INDIANAPOLIS — A bit of news that came out of Thursday's Utah Jazz practice resides on the opposite end of the shocker scale from Wednesday's mind-boggling blockbuster trade with the New Jersey Nets.
Don't brace yourself or bother taking a seat while reading this next part. OK, here goes the non-shocker: Veteran point guard Devin Harris and rookie big man Derrick Favors are pretty dang happy about receiving new leases on their NBA lives.
Joining the Jazz organization and being freed from the Nets can have that affect.
"It's an exciting opportunity," Harris said.
"It's a new beginning for me," Favors added.
Both players — who ended up with Utah along with future first-round picks in a stunning deal that also sent Deron Williams to New Jersey — were physically cleared Thursday to practice and play for the Jazz after an exam in the Garden State by Utah's team physician, Dr. Lyle Mason.
Their first workout with the Jazz happened Thursday night at Hinkle Fieldhouse — home of Gordon Hayward's Butler Bulldogs — after they flew to Indiana from New Jersey following their phyiscals.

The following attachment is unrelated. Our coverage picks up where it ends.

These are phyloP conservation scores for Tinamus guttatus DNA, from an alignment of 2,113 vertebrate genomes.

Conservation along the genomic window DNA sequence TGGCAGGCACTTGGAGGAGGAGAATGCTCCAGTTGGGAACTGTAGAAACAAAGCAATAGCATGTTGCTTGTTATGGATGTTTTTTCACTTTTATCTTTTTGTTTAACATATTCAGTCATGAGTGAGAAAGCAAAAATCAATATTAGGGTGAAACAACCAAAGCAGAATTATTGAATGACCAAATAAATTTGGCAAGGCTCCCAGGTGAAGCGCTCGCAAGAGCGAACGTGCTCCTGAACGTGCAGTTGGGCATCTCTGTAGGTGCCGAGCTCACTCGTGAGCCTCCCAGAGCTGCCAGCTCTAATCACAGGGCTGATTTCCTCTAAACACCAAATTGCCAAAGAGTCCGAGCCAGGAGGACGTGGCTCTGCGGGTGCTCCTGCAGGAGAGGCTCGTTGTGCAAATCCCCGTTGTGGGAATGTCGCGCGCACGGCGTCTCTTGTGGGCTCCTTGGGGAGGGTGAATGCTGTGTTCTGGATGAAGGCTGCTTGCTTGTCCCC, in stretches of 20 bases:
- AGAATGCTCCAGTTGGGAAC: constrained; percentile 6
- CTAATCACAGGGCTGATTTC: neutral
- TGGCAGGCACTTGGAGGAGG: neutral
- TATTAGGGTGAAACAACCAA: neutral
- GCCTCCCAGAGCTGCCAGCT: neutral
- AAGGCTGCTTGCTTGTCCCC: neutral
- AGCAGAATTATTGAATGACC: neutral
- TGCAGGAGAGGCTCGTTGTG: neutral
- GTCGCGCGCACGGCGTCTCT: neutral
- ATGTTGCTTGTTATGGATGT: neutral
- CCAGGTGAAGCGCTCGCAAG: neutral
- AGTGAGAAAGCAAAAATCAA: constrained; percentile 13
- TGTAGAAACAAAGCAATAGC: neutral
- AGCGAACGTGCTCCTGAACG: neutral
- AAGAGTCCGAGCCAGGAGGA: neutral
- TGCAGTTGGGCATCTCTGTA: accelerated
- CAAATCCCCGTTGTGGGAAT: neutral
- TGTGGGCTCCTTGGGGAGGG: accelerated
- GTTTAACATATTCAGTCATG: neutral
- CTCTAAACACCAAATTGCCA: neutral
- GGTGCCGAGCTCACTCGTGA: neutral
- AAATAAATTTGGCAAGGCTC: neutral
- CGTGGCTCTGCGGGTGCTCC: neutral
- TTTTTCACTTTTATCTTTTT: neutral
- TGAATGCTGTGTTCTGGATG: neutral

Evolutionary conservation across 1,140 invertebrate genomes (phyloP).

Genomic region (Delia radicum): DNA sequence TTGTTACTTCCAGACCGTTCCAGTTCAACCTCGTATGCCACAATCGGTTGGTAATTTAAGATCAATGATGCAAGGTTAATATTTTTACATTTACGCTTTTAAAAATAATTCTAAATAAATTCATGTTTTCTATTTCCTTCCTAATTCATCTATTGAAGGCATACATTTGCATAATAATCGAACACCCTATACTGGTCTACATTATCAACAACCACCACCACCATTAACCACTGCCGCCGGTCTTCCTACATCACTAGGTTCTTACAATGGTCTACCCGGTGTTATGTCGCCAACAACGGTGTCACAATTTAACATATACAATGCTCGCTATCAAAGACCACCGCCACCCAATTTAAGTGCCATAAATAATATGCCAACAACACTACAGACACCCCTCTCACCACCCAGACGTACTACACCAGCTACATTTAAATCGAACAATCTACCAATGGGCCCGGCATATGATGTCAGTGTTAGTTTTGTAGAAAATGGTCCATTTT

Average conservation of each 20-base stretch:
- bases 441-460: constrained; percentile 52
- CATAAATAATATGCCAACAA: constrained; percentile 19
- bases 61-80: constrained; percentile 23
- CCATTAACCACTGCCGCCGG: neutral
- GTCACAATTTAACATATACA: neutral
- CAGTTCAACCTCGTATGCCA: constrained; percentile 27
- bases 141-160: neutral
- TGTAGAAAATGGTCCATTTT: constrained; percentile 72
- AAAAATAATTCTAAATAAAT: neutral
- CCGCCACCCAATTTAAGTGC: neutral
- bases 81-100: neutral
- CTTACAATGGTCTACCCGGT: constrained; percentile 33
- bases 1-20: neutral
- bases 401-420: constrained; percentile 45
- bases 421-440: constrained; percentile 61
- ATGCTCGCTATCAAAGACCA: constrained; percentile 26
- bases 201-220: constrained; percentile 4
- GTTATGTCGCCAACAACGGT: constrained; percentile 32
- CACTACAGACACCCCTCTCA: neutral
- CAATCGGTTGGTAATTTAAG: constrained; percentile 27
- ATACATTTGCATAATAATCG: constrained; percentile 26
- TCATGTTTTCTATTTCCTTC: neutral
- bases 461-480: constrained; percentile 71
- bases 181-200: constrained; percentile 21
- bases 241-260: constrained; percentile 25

The dealt duo's first playing opportunity with their new team is expected to happen tonight when the Jazz visit the Indiana Pacers.
So far, so good for the ex-Nets, who picked up 14 wins overnight after being dealt away from 17-win New Jersey to 31-27 Utah.
"Guys were great welcoming me," Harris said of his new teammates, who met the two newcomers Thursday in Indianapolis shortly before practice.
Replacing a two-time All-Star and arguably the premier point guard in the NBA in Williams isn't as overwhelming or intimidating for Harris as some might imagine.
"Obviously, Deron was a great franchise player for this team, and it's some big shoes to fill," Harris said. "But I'm just looking forward to the opportunity of going out there and playing for a playoff team."
The one-time All-Star — and No. 5 pick of the 2004 draft — pointed out that he's been in similar replace-a-star situations a couple of times. That happened early in his career in Dallas where he took over for Steve Nash, and it happened again in New Jersey where he replaced Jason Kidd.
"It's something I've been grown accustomed to, something I'm used to," Harris said. "I just go out there and try to be myself and play my game and try to help the team win. ... I'm just excited to get back into a winning situation."
Harris acknowledged that his game has slipped a bit the past couple of seasons when he struggled along with the woeful Nets. But he believes his style — his quickness, penetrating skills, a solid mid-range game and defensive toughness — can help the Jazz continue (regain?) their winning tradition and "make some noise in the playoffs."
Added Harris: "It's just been a while since I've been in a relevant situation, and I'm excited to be here."
Harris, who's in his seventh season, believes he'll quickly pick up the Jazz offense. He jokingly asked coach Ty Corbin if they're going to run anything other than the usual six plays Utah thrives on.